Why Run for the Council? 

Service, attention, pensions, and careers are factors.

This is the last week to file papers to run for the Memphis City Council, where all 13 seats are up for grabs and seven of those positions are wide open. So what does the job offer, aside from the usual clichés about public service?

Well, the council-mayor form of government in Memphis has only been around since 1968; in fact, some of its original members, including J.O. Patterson Jr., Fred Davis, and Lewis Donelson, are still active in professional and civic affairs. So it's possible to make a few generalizations and predictions based on its history.

First, a couple of things the council is not: a path to temptation and ruin or an easy road to the mayor's office. Events of the day make it seem like the council is a sewer, and in the game of politics the scent of corruption is often in the air. But actual convictions for corruption in the line of duty are rare. Rickey Peete was convicted of bribery twice, most recently in 2007. John Ford was also convicted of bribery but for something he did long after his service on the council 25 years ago. Ditto Michael Hooks. All things considered, the Hall of Shame is a pretty elite club.

And while several current and former council members have run for city or county mayor — Patterson, Ford, Mike Cody, Pat VanderSchaaf, Jack Owens, Bill Gibbons, Jack Sammons, Joe Ford, Shep Wilbun, and Carol Chumney, among others — they all lost. The exception was the late Wyeth Chandler in 1975. Mayor Willie Herenton is a former school superintendent. His predecessor, Dick Hackett, was county clerk before moving to City Hall. Henry Loeb, the mayor when Martin Luther King Jr. was killed, came from the old City Commission.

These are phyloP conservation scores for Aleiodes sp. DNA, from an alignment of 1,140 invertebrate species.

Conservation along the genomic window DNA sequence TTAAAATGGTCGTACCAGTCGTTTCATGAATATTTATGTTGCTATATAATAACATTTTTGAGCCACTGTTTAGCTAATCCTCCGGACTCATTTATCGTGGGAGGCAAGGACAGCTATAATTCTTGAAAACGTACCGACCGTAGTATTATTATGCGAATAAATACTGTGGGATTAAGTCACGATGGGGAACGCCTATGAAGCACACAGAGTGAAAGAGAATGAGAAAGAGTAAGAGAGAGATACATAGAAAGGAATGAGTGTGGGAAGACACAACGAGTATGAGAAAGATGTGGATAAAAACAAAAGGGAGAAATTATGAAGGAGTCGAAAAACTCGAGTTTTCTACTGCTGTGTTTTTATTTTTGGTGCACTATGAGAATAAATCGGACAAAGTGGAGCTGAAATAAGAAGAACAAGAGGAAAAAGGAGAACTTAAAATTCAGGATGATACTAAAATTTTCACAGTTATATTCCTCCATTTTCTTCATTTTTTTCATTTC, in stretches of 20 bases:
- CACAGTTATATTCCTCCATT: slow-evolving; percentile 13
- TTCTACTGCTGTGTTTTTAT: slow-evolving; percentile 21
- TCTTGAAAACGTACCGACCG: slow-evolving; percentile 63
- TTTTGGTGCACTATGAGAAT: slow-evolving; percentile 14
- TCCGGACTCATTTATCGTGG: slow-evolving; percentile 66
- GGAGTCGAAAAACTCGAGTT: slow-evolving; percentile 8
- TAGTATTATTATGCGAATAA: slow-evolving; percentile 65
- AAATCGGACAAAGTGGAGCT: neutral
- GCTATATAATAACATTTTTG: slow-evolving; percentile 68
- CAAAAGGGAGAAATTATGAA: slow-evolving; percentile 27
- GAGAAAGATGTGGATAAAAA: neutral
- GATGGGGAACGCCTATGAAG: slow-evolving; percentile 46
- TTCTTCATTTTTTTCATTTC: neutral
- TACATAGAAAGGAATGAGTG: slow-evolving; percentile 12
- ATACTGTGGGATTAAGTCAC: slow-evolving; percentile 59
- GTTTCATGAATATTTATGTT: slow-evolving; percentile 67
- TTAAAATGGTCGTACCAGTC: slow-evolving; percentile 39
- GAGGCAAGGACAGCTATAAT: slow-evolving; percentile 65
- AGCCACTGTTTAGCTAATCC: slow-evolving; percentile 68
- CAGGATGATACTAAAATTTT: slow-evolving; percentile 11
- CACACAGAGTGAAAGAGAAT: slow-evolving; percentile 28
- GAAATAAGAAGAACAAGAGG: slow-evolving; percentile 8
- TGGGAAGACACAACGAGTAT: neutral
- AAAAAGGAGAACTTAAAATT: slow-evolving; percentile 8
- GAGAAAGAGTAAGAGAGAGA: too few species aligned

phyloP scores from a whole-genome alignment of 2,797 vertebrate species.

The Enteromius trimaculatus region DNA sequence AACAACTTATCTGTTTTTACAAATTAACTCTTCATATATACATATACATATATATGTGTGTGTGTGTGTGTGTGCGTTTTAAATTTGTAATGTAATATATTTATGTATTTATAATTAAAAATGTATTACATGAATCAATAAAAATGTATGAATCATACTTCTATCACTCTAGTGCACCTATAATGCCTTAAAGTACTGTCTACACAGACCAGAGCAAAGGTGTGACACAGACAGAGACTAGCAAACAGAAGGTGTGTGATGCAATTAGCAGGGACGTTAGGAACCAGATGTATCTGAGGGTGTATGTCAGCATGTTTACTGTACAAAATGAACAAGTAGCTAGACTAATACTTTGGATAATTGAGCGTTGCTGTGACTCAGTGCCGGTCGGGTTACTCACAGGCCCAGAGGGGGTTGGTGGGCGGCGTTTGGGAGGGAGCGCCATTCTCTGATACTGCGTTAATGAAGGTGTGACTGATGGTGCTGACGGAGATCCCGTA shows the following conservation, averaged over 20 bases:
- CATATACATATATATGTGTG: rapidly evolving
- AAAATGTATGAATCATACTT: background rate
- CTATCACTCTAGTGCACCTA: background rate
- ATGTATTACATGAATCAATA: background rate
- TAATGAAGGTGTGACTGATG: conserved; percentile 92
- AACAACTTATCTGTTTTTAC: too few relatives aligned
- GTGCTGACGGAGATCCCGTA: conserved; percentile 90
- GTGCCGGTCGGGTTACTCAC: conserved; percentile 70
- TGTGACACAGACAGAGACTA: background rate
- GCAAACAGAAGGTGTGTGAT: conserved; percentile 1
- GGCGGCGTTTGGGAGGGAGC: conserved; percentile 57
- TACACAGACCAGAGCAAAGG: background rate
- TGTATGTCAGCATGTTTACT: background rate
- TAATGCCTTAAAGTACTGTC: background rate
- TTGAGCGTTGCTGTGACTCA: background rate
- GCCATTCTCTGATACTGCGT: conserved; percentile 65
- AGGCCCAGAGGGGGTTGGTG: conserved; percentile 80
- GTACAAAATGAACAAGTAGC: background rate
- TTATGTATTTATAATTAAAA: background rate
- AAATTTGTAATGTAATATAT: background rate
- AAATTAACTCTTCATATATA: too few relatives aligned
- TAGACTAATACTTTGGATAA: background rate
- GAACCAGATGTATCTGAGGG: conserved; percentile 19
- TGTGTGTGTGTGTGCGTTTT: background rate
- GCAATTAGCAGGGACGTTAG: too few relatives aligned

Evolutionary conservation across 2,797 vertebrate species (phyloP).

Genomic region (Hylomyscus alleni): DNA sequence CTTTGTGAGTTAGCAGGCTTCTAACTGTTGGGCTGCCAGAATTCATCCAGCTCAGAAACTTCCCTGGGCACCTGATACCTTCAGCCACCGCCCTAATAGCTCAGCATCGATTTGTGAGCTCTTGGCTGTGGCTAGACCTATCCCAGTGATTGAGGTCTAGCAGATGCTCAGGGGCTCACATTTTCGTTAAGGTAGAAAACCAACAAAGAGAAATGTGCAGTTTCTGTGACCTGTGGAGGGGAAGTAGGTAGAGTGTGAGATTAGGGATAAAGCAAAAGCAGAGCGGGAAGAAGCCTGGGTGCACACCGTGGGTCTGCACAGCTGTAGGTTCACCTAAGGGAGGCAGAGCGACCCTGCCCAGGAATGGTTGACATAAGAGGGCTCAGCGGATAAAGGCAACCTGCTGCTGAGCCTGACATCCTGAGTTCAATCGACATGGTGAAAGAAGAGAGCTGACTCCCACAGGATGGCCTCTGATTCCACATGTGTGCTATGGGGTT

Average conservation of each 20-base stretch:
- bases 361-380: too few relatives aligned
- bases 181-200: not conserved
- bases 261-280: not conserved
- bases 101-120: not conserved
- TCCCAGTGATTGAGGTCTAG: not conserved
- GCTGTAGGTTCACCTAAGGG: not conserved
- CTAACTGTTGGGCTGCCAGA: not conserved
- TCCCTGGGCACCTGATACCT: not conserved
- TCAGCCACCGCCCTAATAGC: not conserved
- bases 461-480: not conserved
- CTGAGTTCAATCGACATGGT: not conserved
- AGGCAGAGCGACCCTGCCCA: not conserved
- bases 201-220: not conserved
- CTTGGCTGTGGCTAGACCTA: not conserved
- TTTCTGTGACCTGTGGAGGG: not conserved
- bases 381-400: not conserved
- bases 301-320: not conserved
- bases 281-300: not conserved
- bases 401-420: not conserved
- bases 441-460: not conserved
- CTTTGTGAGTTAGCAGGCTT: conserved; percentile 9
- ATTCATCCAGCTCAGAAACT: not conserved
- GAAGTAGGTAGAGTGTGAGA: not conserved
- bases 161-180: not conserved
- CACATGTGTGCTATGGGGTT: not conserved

More common is the City Council member who gains some name recognition and connections and either wins or is appointed to a full-time government job or something close to it. The ranks include Gibbons, John Ford, Owens, Wilbun, and, more recently, Herenton appointees Janet Hooks and TaJuan Stout Mitchell. Jeff Sanford, a councilman in the Chandler era, is head of the Center City Commission, which pays more and has fewer employees than the sheriff, district attorney, or clerk's offices.

Some council members move over to the Shelby County Commission, where the pay is the same but the hours are lighter and so is the public scrutiny. That group includes James Ford, Gibbons, Wilbun, Joe Ford, and Michael Hooks.

Council members get to vote on some big deals, but they don't originate them. High-profile building projects such as The Pyramid and FedExForum were ideas whose time had come, and their champions were outsiders. The same is true of big ideas like consolidation, term limits, selling MLGW, and freezing taxes, which are often discussed but have not come to a vote in the city of Memphis in nearly four decades. The standard brawls and debates are over such mundane matters as setting the tax rate, approving the budget, putting in or cutting out favored items, and haggling with the mayor over his nominations for the jobs of division directors and head of MLGW.

The coolest thing about being on the council is that people suddenly pay attention to you whether or not you have anything interesting to say simply because you have a title. Council members get lots of face time on television, especially if they are as accessible and quotable as Sammons, Chumney, and Peete. This is the real 15 minutes of fame, although in the case of Sammons and Peete it was more like 15 years. And they get very nice pensions (about $9,000 a year) after 12 years, thanks to an ordinance passed by, you guessed it, the City Council.

For more than a decade, the council has been divided racially with either six whites and seven blacks or seven whites and six blacks. This is likely to change next year because the city of Memphis is now approximately 63 percent black. Women, who had only token representation on the council until the 1980s, are also likely to increase their representation. Six of the seven members not running for reelection are men.

All in all, it is no ordinary job, not the best and not the worst, and apparently nice work if you can get it, which plenty of people seem to want to do judging by the filings at the Shelby County Election Commission. John Branston, a Flyer senior editor, writes the City Beat column.

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